several more registrations on the SOTA website :(. I've some 3D code on
  a floppy that I want to check on Skrebbels laptop, to avoid the dreaded
  "Runs only on the coders PC" syndrome, but his high-end Pentium 4 laptop
  with Geforce Go 3D card does not have a floppy drive. Grmmbl, damn
  progress and innovation! We fall back on the network, and everything
  works fine. Thanks Skrebbel!

  23:32:
     I've been talking with XXX/Haujobb about the demise of
  Mekka/Symposium and about what to expect from the new Breakpoint party.
  It will still be a real scene event, with no gamers allowed, and there
  should be more room than at the old MS location. I've also a chance to
  watch the new MFX and Haujobb demos: the MFX one looks great but has
  very boring music, and the Haujobb one is, well, vintage Haujobb (I had
  hoped that they would continue with the style of Liquid Wen, but alas).
  The chiptunes just finished, and the opening ceremony will start
  (according to the bigscreens) in "10 and 3/4 minutes", a mere 5 hours
  late.

  23:44:
     Djefkes laptop suddenly died, and it takes us a while to realise a
  quarter of the hall has lost power (Due to the increased popularity of
  laptops, this is less visible at a single glance). My battery is only
  good for 1 hour, let's hope the problem will be fixed by then...

  23:51:
     Some orgos are sitting in the boxing ring, it seems like the opening
  ceremony will start Real Soon.

  -=- Saturday 14 December: -=-
  0:07:
     The power is back in the hall, but now the beamers don't have any! So
  we have to wait a little longer. In the meantime the organisers
  presented themselves, and Melwyn volunteers to sing a Finnish song while
  the audience is waiting.

  0:21:
     The opening ceremony is over, it consisted of a video with fragments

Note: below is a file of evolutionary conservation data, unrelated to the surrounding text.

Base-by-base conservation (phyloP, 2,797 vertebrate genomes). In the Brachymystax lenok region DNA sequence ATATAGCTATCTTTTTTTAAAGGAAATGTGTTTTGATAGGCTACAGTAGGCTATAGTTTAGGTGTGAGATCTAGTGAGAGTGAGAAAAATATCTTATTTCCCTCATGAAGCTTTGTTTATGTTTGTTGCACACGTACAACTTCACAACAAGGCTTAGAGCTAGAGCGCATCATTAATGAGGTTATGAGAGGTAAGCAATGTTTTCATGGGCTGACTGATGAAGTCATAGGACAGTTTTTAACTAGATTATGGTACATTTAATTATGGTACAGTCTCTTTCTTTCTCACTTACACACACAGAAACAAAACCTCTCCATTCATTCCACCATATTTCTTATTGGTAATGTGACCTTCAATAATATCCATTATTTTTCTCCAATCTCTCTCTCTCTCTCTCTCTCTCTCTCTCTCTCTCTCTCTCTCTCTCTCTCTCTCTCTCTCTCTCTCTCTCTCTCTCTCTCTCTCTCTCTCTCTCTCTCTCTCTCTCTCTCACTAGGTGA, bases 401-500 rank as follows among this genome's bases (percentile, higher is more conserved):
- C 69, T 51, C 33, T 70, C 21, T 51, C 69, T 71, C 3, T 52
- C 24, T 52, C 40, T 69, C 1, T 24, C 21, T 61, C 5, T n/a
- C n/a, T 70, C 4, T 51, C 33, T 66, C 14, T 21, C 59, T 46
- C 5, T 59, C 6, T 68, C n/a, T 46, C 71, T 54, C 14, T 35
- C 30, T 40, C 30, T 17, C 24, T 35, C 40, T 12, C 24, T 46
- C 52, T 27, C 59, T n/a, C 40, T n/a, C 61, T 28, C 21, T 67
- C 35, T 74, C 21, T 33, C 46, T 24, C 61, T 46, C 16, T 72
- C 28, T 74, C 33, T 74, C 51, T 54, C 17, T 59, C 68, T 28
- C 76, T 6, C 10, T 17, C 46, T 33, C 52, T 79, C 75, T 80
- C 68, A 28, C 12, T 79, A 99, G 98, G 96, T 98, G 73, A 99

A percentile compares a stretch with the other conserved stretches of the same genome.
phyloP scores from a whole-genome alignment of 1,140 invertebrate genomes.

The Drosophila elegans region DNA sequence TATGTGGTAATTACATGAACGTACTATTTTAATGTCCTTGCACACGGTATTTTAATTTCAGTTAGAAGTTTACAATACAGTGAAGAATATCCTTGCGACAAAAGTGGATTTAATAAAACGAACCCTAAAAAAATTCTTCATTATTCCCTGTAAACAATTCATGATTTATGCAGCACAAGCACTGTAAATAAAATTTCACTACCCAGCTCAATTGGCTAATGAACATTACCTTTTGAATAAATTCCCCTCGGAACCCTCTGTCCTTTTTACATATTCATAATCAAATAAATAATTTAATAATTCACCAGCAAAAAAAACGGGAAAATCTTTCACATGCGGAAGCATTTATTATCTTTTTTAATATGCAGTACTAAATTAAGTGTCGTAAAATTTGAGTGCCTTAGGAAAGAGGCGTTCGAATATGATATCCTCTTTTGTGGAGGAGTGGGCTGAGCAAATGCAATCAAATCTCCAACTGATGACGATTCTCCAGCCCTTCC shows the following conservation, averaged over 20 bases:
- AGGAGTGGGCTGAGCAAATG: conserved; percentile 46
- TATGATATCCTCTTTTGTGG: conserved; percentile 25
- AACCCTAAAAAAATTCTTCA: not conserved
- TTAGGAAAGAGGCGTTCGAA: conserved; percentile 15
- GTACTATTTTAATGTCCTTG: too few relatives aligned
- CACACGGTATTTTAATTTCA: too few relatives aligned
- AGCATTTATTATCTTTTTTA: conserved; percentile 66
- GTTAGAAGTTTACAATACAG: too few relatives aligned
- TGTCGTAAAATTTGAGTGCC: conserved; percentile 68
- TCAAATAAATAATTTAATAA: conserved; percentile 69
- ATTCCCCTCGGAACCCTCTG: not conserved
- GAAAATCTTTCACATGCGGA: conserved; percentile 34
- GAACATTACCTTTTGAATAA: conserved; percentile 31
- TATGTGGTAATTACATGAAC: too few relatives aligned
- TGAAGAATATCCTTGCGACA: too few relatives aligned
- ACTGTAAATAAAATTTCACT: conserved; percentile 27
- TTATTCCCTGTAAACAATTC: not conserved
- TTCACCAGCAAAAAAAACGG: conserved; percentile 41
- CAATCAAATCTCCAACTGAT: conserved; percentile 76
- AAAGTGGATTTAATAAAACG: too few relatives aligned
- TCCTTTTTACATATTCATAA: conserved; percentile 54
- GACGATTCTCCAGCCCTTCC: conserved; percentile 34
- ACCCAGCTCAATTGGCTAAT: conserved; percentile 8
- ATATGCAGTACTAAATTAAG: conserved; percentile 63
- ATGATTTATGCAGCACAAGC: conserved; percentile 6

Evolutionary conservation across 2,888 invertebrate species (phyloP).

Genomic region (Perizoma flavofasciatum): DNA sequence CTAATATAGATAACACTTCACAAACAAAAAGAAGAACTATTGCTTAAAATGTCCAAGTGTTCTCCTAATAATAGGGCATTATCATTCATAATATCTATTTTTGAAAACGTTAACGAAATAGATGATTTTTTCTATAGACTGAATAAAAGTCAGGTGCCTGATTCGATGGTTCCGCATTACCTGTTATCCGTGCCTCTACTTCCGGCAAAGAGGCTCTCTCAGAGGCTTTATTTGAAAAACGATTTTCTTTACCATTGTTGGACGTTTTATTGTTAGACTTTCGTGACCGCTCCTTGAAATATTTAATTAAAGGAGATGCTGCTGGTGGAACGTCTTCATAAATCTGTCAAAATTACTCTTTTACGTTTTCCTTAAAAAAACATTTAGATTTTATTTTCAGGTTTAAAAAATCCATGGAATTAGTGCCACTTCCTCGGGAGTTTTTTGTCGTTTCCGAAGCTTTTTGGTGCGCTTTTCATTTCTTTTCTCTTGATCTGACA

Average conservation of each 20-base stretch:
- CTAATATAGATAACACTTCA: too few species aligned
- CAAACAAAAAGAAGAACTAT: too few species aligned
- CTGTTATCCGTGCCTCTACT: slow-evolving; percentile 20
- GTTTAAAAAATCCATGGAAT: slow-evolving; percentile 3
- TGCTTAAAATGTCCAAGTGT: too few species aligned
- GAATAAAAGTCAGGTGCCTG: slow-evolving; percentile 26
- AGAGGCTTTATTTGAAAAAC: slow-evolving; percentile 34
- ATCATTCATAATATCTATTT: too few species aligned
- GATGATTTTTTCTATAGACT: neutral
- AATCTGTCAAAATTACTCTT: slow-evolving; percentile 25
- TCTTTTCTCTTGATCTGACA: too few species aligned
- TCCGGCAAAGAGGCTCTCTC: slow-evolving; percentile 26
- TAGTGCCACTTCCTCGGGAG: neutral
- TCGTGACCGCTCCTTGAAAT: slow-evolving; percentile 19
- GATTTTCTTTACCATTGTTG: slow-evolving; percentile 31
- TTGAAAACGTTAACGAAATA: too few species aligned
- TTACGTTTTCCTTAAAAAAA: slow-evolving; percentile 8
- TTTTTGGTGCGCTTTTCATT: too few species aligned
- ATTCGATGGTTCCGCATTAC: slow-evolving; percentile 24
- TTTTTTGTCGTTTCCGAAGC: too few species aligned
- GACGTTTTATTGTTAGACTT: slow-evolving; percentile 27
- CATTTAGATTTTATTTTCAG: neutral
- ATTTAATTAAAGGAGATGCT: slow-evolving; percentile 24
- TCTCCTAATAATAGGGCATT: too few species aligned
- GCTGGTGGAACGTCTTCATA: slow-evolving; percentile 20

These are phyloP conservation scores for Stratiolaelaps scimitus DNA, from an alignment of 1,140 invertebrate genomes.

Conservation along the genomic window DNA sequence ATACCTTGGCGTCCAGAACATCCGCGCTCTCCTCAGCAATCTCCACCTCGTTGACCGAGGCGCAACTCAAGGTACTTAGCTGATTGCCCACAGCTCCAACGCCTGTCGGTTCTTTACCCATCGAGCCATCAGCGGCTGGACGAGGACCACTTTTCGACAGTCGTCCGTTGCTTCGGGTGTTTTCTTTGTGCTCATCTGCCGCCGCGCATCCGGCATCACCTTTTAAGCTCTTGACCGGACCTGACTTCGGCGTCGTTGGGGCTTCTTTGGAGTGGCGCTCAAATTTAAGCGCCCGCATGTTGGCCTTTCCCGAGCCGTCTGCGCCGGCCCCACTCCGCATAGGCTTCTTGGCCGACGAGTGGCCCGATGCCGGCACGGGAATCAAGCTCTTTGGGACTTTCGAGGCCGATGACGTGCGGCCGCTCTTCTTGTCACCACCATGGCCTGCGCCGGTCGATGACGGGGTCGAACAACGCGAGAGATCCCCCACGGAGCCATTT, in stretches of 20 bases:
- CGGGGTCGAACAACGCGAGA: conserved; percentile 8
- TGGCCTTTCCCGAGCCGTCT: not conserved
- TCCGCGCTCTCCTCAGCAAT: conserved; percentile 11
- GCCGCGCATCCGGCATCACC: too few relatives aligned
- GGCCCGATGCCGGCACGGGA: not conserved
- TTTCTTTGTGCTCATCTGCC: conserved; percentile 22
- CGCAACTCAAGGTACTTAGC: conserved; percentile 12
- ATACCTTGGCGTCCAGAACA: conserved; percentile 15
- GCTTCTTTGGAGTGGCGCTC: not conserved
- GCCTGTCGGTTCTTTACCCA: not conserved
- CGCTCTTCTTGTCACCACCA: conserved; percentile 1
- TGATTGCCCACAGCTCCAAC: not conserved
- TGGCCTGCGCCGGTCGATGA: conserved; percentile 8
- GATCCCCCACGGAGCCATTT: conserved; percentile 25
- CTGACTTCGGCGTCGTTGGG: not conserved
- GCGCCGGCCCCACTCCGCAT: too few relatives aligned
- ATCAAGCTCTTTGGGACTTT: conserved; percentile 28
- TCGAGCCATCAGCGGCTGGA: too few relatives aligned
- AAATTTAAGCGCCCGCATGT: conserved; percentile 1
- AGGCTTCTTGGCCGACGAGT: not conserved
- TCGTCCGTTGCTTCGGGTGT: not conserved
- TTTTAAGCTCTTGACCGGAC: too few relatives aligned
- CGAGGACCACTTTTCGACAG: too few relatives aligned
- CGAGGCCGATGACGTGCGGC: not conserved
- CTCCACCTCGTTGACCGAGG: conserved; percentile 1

of various famous demos, also from other (non-PC) platforms. I asked
  Melwyn what he was singing, and it translates to "I have a huge penis,
  tralalalalaaaa, it's true, tralalalalaaaaa". Crazy Fins :)

  0:31:
     Some old VESA2 demos are shown that I haven't seen in a long time:
  Squeezed/Bomb for example, and No Exit/Nomad. I've the impression they
  shown mainly French productions, though.

  0:57:
     "Feelings are rising to the roof. People are starting to have
  striptease and taking their clothes off. Especially tobi (xxx of
  haujobb) looks very  handsome without a shirt. grrrr." --Melwyn (again)

     Melwyn! Stop messing with my party report! If you feel like writing
  porn, do so on your own computer! (And take credit for what you write,
  or XXX/Haujobb will never be aware of how you feel about him :-P )

  1:13:
     The power is down again in our part of the hall :( The bigscreens
  were showing japanese pop videos, but now they've switched to modern
  Amiga demos.

  1:53:
     The power is back, and I notice that our neighbours on the table
  before us are watching Ghost In The Shell: Standalone Complex! I've seen
  the movie, and I'm really looking forward to watch the TV series.

  3:37:
     I had a long talk with the guys before us about our favorite anime
  series, and when I'm back I notice Djefke and Melwyn have been smuggling
  insults and lewd remarks to each other in this report. For the sake of
  Static Lines quality, I've deleted them. No luck, guys ;)

  9:59:
     Back awake after a refreshening sleep! I grab a sandwich from the
  food table, which is conveniently located right behind us, and check
  some news websites. The internet connection is working great, although
  I've heard people have problems with IRC because everyone uses the same
  gateway-IP and most IRC servers allow only a single connection per IP...

  10:24:
     Like at Assembly, several presentations are planned, and the first
  one is about to start. It's about 3DS Max tools, and the Spanish guys
  decide to attend it while I keep an eye on their laptops. Again the
  announcements are in French only, but at least the bigscreen shows the
  most important info in English.

  10:57:
     The Fast compos are announced. Note that these are different from the
  surprise compos: in the fast compos you've only 2 hours to make